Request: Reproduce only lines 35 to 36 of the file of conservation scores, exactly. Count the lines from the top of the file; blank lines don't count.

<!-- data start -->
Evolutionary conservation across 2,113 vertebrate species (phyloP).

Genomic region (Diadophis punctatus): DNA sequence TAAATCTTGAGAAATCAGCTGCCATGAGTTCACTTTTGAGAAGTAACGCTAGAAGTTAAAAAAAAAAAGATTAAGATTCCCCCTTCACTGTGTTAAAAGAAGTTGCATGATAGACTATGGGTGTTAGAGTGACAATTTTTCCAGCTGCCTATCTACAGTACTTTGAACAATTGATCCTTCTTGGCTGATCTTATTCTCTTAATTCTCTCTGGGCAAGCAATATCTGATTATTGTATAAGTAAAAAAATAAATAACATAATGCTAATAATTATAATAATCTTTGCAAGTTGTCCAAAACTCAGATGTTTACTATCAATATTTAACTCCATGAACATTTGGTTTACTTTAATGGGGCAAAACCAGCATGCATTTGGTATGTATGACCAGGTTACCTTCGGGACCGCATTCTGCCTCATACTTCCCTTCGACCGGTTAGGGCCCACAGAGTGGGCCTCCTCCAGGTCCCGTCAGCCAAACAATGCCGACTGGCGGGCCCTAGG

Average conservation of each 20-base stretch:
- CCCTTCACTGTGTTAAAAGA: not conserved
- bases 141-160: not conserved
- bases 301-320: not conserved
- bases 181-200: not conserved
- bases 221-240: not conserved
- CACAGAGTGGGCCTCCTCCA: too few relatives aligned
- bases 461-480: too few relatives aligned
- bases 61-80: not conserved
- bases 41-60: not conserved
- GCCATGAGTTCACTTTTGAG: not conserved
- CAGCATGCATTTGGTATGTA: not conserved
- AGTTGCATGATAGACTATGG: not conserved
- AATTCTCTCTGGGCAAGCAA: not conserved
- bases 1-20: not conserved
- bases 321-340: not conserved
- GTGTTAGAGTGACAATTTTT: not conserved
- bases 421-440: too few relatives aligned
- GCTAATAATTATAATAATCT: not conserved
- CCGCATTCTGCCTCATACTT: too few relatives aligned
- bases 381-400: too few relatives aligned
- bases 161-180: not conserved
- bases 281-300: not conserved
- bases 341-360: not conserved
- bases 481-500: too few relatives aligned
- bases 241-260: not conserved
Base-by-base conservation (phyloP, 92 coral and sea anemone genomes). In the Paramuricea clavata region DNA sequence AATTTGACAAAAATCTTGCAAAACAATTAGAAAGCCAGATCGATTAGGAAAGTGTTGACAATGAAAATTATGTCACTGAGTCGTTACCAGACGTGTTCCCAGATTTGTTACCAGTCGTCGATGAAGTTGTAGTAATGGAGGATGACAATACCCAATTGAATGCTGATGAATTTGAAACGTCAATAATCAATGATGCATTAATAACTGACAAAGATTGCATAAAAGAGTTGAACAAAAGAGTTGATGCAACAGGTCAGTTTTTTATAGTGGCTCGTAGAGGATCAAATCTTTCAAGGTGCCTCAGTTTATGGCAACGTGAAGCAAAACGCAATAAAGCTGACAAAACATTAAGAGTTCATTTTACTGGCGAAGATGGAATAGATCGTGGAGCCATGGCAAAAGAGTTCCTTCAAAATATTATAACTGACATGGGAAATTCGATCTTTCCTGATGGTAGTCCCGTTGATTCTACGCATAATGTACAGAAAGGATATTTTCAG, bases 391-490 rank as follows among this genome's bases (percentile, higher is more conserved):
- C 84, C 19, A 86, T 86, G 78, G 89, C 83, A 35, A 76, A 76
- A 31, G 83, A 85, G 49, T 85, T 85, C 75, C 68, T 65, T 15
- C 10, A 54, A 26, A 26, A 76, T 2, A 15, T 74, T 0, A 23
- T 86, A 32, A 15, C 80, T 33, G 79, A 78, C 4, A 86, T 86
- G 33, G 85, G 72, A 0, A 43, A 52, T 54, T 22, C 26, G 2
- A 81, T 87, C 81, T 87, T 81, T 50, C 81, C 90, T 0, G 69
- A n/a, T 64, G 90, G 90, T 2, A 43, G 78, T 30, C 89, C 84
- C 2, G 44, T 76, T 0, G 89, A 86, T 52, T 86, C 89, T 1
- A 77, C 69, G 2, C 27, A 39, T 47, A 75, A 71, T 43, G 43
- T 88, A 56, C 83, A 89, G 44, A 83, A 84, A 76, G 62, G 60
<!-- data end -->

- A 81, T 87, C 81, T 87, T 81, T 50, C 81, C 90, T 0, G 69
- A n/a, T 64, G 90, G 90, T 2, A 43, G 78, T 30, C 89, C 84